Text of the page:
# introducing 0th power

Let $a$ be a number not equal to zero. Then for all $n\in \mathbb{N}$, we have that ${a}^{n}$ is the product of $a$ with itself $n$ . Using the fact that the integer 1 is a multiplicative identity^{}, ($a\cdot 1=a$ for any $a$), we can write

$${a}^{n}\cdot 1={a}^{n}={a}^{n+0}={a}^{n}\cdot {a}^{0},$$ |

where we have used the properties of exponents under multiplication. Now, after canceling a factor of ${a}^{n}$ from both sides of the above equation, we derive that ${a}^{0}=1$ for any non-zero number.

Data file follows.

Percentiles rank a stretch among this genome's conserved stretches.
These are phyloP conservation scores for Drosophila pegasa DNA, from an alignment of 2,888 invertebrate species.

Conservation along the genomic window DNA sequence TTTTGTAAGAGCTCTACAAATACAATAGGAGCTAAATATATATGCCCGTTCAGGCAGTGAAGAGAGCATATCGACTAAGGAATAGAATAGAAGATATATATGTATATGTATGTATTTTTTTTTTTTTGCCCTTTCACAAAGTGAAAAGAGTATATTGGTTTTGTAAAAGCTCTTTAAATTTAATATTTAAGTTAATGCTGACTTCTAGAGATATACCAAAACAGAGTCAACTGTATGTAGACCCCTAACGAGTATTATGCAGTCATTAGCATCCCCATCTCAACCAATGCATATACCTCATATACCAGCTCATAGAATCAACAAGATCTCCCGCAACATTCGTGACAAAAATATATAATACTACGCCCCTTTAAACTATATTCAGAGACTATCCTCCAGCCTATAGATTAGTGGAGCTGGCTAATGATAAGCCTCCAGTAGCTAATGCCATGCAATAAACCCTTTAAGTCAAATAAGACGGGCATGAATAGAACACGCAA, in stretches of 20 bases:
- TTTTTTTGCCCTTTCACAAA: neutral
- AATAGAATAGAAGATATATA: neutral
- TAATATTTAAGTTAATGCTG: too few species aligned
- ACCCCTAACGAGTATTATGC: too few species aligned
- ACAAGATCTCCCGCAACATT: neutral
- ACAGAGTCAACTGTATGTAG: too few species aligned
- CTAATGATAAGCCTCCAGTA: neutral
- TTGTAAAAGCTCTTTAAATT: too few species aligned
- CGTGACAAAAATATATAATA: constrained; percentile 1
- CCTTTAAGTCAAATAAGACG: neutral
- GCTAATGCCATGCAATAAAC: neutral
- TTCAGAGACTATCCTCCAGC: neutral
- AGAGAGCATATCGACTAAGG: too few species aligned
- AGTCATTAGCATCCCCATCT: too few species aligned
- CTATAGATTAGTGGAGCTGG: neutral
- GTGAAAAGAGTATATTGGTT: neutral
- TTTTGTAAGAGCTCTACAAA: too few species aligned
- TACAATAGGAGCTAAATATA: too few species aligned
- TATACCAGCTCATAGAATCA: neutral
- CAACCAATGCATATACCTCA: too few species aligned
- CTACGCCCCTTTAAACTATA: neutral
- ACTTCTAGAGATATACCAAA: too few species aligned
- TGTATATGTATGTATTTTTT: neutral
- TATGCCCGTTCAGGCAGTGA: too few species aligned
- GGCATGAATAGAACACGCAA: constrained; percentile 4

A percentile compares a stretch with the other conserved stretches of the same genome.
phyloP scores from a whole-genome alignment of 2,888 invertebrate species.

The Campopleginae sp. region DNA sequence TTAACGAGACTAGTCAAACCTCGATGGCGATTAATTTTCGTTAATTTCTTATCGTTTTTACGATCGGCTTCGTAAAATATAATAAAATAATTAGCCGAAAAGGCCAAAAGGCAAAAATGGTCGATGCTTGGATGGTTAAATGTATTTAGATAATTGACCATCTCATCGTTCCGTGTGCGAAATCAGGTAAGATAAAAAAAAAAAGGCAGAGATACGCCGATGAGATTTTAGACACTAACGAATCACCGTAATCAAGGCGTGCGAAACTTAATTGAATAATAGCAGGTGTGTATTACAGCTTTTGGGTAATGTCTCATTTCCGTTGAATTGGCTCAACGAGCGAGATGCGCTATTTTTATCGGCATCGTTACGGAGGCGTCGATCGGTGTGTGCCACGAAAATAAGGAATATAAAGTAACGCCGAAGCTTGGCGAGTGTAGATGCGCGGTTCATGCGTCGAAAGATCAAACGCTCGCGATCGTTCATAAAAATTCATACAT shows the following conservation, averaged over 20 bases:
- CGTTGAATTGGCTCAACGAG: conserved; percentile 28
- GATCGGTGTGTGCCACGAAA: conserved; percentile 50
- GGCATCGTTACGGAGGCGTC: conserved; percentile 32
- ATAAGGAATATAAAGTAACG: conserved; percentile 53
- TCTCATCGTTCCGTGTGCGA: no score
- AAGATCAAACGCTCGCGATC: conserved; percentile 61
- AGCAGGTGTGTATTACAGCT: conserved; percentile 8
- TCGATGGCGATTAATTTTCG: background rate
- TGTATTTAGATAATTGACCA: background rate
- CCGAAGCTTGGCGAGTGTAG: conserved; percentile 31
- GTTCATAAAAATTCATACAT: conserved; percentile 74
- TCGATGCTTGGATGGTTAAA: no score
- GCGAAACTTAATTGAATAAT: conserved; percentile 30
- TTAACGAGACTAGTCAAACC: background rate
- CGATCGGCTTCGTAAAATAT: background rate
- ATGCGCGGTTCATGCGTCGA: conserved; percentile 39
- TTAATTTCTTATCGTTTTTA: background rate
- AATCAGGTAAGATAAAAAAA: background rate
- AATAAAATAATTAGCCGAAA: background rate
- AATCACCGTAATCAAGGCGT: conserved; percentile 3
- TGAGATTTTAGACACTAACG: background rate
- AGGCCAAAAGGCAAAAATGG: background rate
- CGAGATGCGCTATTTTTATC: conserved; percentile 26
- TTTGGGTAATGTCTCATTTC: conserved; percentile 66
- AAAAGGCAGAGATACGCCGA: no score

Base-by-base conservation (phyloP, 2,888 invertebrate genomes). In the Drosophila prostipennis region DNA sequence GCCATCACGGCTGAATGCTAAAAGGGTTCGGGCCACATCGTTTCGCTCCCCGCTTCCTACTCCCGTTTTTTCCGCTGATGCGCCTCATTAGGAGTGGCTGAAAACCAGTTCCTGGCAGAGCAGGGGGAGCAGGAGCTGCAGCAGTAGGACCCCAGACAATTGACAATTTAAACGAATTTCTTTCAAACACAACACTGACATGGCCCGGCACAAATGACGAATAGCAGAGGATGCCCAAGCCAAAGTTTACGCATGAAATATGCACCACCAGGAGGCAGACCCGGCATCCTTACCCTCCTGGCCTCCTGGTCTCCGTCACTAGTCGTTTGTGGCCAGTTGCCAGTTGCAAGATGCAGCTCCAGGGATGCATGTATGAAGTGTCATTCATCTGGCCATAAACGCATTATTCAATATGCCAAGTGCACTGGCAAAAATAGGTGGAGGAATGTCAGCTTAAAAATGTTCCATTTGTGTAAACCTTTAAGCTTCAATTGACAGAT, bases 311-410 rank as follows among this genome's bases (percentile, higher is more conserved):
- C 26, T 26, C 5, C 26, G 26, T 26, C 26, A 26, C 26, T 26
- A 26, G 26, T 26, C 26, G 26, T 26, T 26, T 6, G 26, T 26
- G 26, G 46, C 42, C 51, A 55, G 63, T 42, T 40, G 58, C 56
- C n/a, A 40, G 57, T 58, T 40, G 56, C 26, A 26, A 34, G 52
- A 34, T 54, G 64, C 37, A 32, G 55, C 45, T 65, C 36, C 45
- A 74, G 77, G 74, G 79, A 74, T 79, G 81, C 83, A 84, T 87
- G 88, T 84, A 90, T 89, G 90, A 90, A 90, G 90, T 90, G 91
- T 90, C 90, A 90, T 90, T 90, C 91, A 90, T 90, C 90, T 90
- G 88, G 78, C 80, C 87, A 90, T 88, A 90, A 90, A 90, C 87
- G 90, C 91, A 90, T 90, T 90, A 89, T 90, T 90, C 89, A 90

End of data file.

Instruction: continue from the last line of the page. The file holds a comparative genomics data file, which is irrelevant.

Title | introducing 0th power |
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Canonical name | Introducing0thPower |

Date of creation | 2013-03-22 13:24:20 |

Last modified on | 2013-03-22 13:24:20 |

Owner | mathcam (2727) |

Last modified by | mathcam (2727) |

Numerical id | 8 |

Author | mathcam (2727) |

Entry type | Topic |

Classification | msc 00A05 |

Related topic | EmptyProduct |